One of the absolute highlights of the United States is the Rocky Mountains (though technically we share them with Canada). A drive through snow capped mountains with lovely valleys and streams beats the monotony of a flat drive any day of the week. If you find yourself in the Colorado Rockies there is a myriad of cool options, but one of the best is a visit to the Rocky Mountain National Park. Just an hour and half drive from Denver, the park can be visited even if you have just 1 spare day, though more time is better.
Bell and I happened to visit the national park during Colorado’s “shoulder season” at the end of October. The shoulder season is between the peak summer months and ski season. A big advantage of being in Colorado during this time is cheaper hotels in the mountains (it’s a buyers market during off peak times so drive around the town you wish to stay in and ask to see their rooms). All hotel proprietors we asked to see rooms were happy to oblige. If they aren’t- our advice would be to not stay there. You can sometimes even negotiate the price of a room, which we successfully did on one occasion.
Another advantage of off peak times is less people. And when you’re talking about a break from the hustle and bustle of city living- as few people as possible is awesome. We encountered about 2 other cars during our time in the national park. It was amazing to feel that this beautiful vast space was practically our own private playground- complete with a paved road.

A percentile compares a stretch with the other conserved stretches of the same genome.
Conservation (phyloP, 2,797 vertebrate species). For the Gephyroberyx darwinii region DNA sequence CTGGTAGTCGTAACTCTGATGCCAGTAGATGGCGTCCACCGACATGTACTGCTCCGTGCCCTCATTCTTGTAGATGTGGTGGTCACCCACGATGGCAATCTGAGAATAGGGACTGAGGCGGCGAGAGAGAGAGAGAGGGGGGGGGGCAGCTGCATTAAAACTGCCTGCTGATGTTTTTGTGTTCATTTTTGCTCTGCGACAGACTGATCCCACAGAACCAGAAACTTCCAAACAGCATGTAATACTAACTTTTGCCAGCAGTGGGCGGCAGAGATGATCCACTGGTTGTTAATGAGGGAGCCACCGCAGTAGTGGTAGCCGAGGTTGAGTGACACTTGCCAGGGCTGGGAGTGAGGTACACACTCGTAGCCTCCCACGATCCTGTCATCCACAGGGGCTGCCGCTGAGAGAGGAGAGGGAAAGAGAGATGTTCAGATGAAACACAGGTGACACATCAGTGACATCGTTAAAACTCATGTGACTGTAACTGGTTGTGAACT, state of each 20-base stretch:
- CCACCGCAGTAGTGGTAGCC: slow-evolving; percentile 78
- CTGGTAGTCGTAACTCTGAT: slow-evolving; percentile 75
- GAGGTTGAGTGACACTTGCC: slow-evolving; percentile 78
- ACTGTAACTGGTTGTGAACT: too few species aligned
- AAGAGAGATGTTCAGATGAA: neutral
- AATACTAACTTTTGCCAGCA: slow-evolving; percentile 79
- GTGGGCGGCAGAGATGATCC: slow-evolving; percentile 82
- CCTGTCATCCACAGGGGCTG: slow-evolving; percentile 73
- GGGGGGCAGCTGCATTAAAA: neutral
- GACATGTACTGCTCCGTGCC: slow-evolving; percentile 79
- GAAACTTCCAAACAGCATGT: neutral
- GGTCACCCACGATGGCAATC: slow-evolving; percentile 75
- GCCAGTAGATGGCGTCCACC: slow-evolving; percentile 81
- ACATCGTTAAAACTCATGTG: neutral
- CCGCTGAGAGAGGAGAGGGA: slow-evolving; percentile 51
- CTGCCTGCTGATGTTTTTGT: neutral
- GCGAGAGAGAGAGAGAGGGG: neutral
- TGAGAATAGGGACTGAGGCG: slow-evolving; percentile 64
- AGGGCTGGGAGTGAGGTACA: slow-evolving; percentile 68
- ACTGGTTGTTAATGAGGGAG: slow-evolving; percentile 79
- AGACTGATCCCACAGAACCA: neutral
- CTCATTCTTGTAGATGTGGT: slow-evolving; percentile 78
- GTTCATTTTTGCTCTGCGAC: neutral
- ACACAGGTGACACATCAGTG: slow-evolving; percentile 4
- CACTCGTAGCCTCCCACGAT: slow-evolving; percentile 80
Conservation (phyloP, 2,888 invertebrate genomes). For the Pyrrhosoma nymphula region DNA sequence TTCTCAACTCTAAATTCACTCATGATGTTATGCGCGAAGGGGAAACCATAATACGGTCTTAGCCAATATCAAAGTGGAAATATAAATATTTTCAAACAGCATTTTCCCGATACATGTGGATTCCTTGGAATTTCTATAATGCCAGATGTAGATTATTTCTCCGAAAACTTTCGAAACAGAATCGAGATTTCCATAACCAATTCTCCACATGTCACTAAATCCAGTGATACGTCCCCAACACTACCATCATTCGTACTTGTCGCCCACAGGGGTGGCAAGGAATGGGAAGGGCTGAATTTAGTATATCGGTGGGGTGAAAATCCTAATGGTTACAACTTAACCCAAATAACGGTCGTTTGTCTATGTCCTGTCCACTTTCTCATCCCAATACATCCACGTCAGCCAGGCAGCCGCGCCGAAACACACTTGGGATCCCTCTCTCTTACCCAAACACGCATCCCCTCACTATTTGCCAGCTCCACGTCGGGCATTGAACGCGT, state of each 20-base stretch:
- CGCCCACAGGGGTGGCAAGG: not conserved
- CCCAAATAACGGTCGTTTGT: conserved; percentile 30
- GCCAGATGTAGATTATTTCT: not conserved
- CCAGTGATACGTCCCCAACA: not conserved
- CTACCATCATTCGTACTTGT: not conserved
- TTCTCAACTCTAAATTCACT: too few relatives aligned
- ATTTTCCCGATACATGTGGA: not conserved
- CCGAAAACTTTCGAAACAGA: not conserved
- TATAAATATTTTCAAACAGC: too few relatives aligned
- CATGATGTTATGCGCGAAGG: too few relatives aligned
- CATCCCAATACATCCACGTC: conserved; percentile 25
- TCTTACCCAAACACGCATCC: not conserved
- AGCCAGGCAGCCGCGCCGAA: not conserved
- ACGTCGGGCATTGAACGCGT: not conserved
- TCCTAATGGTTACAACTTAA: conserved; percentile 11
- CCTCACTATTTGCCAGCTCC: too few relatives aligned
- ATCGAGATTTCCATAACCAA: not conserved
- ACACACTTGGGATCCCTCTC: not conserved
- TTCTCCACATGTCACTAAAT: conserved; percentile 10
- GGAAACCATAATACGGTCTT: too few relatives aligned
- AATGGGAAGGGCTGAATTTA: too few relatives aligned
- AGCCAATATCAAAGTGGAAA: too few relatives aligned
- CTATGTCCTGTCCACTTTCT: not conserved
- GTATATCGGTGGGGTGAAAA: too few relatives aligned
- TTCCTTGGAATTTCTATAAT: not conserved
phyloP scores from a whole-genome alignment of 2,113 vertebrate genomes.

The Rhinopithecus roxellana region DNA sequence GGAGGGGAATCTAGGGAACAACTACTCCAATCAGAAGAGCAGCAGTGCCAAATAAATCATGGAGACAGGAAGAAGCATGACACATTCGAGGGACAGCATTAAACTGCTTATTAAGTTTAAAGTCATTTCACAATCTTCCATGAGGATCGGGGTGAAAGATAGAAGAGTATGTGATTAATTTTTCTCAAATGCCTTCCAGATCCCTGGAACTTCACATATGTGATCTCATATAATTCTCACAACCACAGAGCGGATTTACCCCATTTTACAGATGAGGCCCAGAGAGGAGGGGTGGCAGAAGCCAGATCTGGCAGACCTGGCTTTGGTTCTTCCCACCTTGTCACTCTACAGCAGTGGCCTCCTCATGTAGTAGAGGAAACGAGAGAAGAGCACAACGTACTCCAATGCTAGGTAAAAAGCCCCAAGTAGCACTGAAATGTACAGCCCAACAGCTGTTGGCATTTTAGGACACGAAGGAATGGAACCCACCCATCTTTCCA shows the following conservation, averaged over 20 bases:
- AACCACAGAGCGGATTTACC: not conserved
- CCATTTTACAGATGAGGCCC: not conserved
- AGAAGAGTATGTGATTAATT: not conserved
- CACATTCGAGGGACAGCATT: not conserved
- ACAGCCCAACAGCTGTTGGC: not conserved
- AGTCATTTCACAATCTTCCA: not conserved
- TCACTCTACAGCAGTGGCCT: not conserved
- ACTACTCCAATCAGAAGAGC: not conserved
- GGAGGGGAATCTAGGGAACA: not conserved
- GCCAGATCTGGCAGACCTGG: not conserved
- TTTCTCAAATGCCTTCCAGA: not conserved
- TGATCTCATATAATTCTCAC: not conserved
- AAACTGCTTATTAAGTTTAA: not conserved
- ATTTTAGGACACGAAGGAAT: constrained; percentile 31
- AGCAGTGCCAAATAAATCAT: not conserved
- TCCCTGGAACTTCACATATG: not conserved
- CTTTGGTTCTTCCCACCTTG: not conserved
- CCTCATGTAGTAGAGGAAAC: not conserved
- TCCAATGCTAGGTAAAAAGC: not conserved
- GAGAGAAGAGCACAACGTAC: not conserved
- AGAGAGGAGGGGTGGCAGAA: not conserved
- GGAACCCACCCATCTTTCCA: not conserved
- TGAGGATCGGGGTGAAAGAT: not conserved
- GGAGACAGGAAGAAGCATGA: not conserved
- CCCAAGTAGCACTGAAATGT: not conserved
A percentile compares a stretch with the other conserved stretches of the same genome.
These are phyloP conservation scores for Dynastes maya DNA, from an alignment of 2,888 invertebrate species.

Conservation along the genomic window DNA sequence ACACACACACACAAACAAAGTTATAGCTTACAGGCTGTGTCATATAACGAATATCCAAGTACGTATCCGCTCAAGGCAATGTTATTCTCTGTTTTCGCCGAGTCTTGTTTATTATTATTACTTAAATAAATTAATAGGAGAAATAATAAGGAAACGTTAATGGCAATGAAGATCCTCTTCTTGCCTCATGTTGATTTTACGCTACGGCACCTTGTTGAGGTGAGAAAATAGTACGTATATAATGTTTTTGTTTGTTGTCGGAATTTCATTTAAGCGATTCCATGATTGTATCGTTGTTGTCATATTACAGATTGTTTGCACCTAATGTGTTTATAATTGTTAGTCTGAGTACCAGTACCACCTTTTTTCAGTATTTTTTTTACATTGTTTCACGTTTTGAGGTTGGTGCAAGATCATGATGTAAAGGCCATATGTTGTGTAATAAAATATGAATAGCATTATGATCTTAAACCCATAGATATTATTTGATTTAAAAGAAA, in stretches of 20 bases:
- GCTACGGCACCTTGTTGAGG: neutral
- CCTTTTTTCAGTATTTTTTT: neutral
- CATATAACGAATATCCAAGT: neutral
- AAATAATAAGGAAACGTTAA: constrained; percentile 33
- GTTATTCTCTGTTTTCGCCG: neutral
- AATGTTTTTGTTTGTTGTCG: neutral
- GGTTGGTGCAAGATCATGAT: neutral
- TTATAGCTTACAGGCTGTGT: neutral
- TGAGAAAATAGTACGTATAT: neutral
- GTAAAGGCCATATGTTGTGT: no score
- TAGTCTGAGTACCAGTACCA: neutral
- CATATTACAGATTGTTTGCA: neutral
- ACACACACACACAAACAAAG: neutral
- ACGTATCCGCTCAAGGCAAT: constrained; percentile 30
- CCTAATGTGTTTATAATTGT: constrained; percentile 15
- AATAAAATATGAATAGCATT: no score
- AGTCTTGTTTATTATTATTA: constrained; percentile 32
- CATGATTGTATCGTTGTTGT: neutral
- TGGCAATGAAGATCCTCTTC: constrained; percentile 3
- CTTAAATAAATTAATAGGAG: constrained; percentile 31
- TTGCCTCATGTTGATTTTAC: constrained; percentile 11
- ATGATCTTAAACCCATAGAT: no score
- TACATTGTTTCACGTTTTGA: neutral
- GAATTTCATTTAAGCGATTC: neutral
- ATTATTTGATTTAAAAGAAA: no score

There is of course a draw back to being in the national park at the end of October. The areas of higher elevation are closed off due to the roads being icy and dangerous. Still, on each end of the park there is about 15 miles of breathtakingly peaceful scenery to hike and enjoy.
We were fortunate that there had been a snow fall a few days before our visit, but the sun melted much of it away and the roads were smooth sailing. It was one of the most peacefully liberating feelings I’ve ever felt.
Entrance to the national park is $20 per car, for a 7 day pass. We spent $20 for a few hours because that’s all the time we had unfortunately. There are some free days scattered throughout the year, like National Park Week from April 21st-April 29th. For more info on planning a trip here, check out the park’s website.
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